Archive for Friday, January 6, 2006

Poll: Kansans favor stem cell research

Issue expected to be hot topic this year

January 6, 2006


— A new poll showing widespread support in Kansas for embryonic stem cell research provided more ammunition in what will be a hotly debated issue this year.

The survey of 800 registered voters in Kansas released Thursday was commissioned by a group that opposes bans on stem cell research.

Proposed bans on what is called Somatic Cell Nuclear Transfer have been filed in the Kansas Legislature and by U.S. Sen. Sam Brownback, R-Kan., in Congress.

Brownback said he planned to hold hearings soon on the issue.

"It's my hope that ... we will have a full scale debate on bioethics in the United States," Brownback said recently.

The Kansas poll was overseen by Fred Steeper, a renowned Republican pollster who has served President Bush, his father and Presidents Reagan and Ford.

Steeper conducted the survey on behalf of the Kansas Coalition for Lifesaving Cures, a pro stem cell coalition of patient groups and medical organizations.

Pollsters said that Kansas voters approved using stem cells from the somatic transfer process 69 percent to 28 percent, approved of stem cell research from leftover fertility clinic embryos 66 percent to 33 percent, and favored allowing somatic transfer research in Kansas 70 percent to 27 percent.

"The voters' support of embryonic stem cell research exists both before and after they hear major arguments made by opponents and supporters," Steeper said.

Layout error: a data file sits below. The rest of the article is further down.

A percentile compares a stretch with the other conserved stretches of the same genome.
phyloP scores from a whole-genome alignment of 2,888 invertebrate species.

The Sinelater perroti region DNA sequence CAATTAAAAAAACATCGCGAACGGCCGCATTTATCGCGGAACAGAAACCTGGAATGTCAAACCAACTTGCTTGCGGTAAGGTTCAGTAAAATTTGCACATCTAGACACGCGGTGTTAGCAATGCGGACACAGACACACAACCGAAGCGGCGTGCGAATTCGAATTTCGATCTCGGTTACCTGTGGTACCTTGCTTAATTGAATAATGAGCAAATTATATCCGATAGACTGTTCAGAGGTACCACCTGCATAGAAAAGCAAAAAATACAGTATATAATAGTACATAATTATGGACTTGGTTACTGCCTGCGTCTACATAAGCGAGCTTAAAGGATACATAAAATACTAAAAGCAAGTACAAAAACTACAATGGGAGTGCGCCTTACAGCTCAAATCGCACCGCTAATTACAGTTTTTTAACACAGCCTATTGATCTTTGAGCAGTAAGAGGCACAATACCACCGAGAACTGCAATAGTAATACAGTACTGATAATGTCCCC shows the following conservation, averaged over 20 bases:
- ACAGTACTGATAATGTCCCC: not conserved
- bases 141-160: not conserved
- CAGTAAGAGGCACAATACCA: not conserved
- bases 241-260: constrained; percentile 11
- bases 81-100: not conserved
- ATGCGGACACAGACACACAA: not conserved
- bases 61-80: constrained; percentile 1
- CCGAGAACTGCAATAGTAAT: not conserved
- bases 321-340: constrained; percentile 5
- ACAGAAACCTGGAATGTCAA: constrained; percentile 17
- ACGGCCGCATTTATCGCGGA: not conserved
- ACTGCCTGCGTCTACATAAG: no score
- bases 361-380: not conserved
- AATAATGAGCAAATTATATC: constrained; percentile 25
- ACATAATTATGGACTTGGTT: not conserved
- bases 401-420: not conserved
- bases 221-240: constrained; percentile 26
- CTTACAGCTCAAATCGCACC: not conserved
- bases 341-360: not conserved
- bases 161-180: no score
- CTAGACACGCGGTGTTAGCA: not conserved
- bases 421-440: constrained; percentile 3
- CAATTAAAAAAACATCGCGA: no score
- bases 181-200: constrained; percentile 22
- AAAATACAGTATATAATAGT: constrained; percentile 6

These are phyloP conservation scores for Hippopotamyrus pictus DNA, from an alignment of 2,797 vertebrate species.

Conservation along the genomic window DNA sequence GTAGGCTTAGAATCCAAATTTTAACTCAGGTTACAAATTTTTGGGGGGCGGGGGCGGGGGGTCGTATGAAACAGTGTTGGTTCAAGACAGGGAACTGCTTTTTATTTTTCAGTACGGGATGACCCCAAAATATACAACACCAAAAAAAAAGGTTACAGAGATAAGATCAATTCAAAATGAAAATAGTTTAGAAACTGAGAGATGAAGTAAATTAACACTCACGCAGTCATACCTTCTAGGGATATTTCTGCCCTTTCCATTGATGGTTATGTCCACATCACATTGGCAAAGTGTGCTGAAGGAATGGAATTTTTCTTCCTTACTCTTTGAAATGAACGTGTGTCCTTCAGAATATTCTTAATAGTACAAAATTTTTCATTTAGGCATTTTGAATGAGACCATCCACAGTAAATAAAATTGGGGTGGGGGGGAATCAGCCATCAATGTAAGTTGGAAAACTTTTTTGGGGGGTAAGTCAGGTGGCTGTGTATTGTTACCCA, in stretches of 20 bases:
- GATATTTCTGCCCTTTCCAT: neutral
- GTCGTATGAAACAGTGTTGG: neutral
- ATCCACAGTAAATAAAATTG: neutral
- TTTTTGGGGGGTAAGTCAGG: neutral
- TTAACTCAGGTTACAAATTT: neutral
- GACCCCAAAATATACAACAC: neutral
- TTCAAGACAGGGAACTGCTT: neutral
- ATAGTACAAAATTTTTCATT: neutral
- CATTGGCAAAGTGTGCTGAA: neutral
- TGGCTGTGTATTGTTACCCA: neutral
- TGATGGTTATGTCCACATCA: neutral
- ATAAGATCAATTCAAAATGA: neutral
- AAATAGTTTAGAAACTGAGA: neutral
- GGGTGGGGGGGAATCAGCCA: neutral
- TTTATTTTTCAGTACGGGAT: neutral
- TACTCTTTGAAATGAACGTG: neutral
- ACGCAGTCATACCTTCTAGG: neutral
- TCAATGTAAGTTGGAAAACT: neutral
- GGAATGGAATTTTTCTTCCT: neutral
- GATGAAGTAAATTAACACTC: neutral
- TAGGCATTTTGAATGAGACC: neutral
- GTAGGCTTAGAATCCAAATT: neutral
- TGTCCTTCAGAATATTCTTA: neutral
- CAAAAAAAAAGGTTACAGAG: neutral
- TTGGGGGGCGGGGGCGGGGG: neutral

Stem cells, which form early in an embryo's development, can grow into various cells to form organs and other body parts. Some scientists believe such cells could be used to repair damaged body parts and cure diseases.

In the somatic transfer process, DNA is transplanted into a woman's unfertilized egg. The egg is then stimulated to divide, as it would when fertilized by a sperm, and stem cells are harvested.

Opponents of the process say it amounts to abusing human life and experimenting with human cloning because the cells could develop further if implanted in a uterus.

But the coalition says it is not the same as cloning and that it would support banning human cloning.

"Kansans support our coalition's policy that any stem cell research, therapies, and cures allowed under federal law should be allowed in Kansas, provided that such activities are conducted ethically and safely and do not involve human reproductive cloning," said Lori Hutfles, executive director of the coalition.

In the Kansas Legislature, a bill is pending before the House Federal and State Affairs Committee that would ban the somatic transfer process.

Last year, officials from Kansas University and the Stowers Institute for Medical Research testified against the legislation. The bill never left the committee.

State Rep. Mary Pilcher-Cook, R-Shawnee, and one of the sponsors of the bill, did not return a telephone call for comment.

Asked about the chances of the bill being debated by the 2006 Legislature, which convenes Monday, House Speaker Doug Mays, R-Topeka, said iffy at best.

"I think there will be a push. The bill is in committee, it has had a hearing and it doesn't seem to me that the chair is too inclined to move it," he said.


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